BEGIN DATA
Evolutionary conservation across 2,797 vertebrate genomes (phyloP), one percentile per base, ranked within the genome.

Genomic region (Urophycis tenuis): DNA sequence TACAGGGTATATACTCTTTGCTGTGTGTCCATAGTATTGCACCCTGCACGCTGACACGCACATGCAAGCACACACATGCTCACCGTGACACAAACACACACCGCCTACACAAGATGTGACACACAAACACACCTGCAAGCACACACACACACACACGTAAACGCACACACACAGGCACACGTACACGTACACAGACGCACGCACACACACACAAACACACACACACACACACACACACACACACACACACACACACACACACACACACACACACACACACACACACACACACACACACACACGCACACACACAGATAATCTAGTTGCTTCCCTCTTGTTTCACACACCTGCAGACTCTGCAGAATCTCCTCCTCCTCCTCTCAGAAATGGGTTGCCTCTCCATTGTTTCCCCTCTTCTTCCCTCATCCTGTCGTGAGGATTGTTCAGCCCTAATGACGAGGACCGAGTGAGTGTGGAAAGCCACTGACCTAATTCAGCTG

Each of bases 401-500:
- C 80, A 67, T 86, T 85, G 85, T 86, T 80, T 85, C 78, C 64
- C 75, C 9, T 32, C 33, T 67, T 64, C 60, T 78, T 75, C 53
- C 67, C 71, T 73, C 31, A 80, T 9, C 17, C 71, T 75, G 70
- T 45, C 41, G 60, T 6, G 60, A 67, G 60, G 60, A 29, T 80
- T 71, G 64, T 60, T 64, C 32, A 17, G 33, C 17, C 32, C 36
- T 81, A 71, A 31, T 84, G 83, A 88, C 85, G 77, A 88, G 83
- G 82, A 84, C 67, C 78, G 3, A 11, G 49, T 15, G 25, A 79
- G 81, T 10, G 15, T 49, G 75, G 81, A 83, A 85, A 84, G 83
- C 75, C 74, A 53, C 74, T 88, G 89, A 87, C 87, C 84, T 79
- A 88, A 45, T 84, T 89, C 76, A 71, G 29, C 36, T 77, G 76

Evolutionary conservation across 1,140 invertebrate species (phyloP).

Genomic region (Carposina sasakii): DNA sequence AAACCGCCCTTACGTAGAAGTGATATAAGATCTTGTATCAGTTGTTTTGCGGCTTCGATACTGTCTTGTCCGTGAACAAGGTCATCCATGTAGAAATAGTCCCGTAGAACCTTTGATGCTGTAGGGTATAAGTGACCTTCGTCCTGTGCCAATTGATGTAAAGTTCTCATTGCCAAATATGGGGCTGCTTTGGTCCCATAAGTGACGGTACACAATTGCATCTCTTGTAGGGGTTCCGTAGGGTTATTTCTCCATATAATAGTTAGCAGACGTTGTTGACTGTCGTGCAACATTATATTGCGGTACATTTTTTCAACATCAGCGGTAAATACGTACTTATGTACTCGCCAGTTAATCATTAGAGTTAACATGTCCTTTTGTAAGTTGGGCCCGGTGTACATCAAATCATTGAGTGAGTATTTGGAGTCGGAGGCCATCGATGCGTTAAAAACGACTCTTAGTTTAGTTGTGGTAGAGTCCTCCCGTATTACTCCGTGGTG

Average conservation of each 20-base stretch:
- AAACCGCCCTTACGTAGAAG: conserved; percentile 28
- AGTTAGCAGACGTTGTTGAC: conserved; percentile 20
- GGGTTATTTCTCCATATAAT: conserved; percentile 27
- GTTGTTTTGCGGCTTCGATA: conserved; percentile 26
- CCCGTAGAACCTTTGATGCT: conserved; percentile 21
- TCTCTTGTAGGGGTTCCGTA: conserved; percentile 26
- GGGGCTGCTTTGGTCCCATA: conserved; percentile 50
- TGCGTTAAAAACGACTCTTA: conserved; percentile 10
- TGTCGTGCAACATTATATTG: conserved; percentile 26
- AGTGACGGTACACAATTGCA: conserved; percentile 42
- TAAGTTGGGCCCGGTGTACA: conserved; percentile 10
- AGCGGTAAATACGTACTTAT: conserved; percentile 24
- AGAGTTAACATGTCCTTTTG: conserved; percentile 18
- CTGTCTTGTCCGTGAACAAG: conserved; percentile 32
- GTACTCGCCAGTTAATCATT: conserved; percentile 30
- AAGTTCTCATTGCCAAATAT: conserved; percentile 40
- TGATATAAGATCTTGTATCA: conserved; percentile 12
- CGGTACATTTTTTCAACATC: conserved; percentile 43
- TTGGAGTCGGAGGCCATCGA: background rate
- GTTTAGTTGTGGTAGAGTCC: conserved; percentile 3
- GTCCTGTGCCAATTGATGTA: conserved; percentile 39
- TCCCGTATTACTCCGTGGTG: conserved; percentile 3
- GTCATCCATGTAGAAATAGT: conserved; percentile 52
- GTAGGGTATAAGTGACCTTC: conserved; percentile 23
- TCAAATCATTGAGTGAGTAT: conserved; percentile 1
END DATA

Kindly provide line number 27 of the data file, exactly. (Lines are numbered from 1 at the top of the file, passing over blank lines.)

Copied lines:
- TAAGTTGGGCCCGGTGTACA: conserved; percentile 10